When it comes to applying for a new job, most of us understand what employers are looking for. Even someone new the job market recognizes the need for qualifications and experience. Even those without specific experience will use clever wording to fit life experience to a role. Even those who have been out of education for years will list qualifications high on the page. This is all necessary to make yourself stand out.
What fewer people realize is that securing a position isn’t just about giving an employer what they want. Modern employment involves a whole lot more than what you write on a resume. Most employers will now search for you online and do a few background checks. With that in mind, then, lifestyle choices you didn’t even consider could play a part in your success. Sadly, this is the downfall for many. Even those who paint themselves in the best light can let themselves down in other areas. To make sure it doesn’t happen, consider the three following aspects of your life you might not have realized would come under scrutiny.
Social media presence
Social media and employment often spell trouble. We’ve all heard horror stories about people who lose their jobs as a result of thoughtless status updates. From full-blown rages about managers to pictures posted on ‘sick days’; we’ve seen it all. But, this can also undo our chances at employment. Books like Jon Ronson’s ‘So You’ve Been Publicly Shamed.’ prove this point. Every case Ronson outlines involves a split minute decision which leads to a lifelong employment struggle. Don’t let it happen to you. Instead, keep your social media above board, and don't express opinions there which you wouldn’t want a manager to see.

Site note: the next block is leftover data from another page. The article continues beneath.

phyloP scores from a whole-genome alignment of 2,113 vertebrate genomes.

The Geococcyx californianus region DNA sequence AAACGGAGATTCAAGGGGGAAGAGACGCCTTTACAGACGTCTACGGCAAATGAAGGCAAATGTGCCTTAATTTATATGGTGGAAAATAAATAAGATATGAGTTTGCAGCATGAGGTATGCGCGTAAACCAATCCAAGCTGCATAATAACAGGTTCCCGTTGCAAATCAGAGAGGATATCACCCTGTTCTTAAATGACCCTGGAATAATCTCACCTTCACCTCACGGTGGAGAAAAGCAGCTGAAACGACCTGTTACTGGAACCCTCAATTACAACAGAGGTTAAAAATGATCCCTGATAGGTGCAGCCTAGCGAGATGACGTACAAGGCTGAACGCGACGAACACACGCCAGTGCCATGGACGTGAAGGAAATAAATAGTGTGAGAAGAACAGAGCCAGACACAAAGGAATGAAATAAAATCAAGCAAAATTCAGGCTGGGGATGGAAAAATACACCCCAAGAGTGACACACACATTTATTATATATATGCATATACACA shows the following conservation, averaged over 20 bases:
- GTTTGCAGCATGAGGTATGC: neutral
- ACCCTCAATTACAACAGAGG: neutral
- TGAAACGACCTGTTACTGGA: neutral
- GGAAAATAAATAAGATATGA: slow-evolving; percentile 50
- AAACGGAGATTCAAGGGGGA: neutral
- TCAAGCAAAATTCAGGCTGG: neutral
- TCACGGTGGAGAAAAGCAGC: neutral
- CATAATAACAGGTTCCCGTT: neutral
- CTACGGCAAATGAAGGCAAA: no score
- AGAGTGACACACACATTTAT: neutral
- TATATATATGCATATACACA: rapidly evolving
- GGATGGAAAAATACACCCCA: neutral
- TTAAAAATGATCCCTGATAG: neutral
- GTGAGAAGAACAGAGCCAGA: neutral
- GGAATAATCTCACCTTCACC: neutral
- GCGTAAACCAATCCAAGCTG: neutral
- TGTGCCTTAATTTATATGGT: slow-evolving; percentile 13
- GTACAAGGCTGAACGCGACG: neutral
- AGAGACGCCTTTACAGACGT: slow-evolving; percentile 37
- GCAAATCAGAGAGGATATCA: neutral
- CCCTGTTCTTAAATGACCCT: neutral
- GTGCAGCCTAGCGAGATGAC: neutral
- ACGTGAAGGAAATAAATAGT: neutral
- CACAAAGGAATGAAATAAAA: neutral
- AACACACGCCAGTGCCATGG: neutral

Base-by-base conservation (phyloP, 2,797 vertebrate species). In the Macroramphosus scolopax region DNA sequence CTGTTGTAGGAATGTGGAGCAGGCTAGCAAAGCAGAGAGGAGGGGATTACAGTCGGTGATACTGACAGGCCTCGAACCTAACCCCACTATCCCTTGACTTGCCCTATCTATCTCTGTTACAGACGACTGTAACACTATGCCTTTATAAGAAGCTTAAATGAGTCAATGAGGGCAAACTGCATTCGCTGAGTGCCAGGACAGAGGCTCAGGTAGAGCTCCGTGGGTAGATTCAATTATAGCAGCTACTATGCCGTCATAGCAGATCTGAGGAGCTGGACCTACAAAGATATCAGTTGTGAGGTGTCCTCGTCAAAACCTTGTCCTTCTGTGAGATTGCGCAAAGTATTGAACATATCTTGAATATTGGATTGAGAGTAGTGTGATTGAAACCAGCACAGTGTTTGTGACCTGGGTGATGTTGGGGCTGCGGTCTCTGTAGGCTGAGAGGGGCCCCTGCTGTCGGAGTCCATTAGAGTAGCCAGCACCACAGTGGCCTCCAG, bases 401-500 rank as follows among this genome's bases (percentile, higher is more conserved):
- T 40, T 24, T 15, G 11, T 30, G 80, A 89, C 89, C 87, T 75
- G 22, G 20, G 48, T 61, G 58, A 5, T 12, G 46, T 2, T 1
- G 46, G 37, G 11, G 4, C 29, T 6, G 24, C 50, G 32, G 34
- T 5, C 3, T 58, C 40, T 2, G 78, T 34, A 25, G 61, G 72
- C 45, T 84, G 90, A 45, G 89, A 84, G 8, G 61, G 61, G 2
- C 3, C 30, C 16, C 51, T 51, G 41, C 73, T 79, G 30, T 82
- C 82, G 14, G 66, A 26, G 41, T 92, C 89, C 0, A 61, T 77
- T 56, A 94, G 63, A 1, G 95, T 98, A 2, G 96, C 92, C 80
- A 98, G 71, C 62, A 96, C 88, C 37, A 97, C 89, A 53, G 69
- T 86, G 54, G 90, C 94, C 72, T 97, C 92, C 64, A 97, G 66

Bad judgment calls
The bad decisions don’t end there, either. We all make bad judgment calls from time to time. Often, nothing comes about as a result. Sometimes, though, a terrible choice could leave us in trouble with the law. An ideal example of this would be driving over the limit. You may convince yourself ‘it’s only down the road,’ but the law won’t agree. Even if you’re lucky enough to afford experienced lawyers, there’s no guarantee something like this won’t stick on your record. And, this is just the kind of thing you don’t want coming on your background check. Instead, then, you should keep your nose squeaky clean. If there’s any level of risk involved, you’re best off steering clear.
The time you don’t work
You may spend so long filling your resume with relevant experience that you forget to consider time out of work. But, employment gaps are often one of the main areas of interest for employers. If you can’t provide a satisfactory answer, you can kiss goodbye to the job. As well as focusing on what you have done, spend some time thinking about how you’ll explain the gaps. If you can paint this in a positive light, the job will be as good as yours.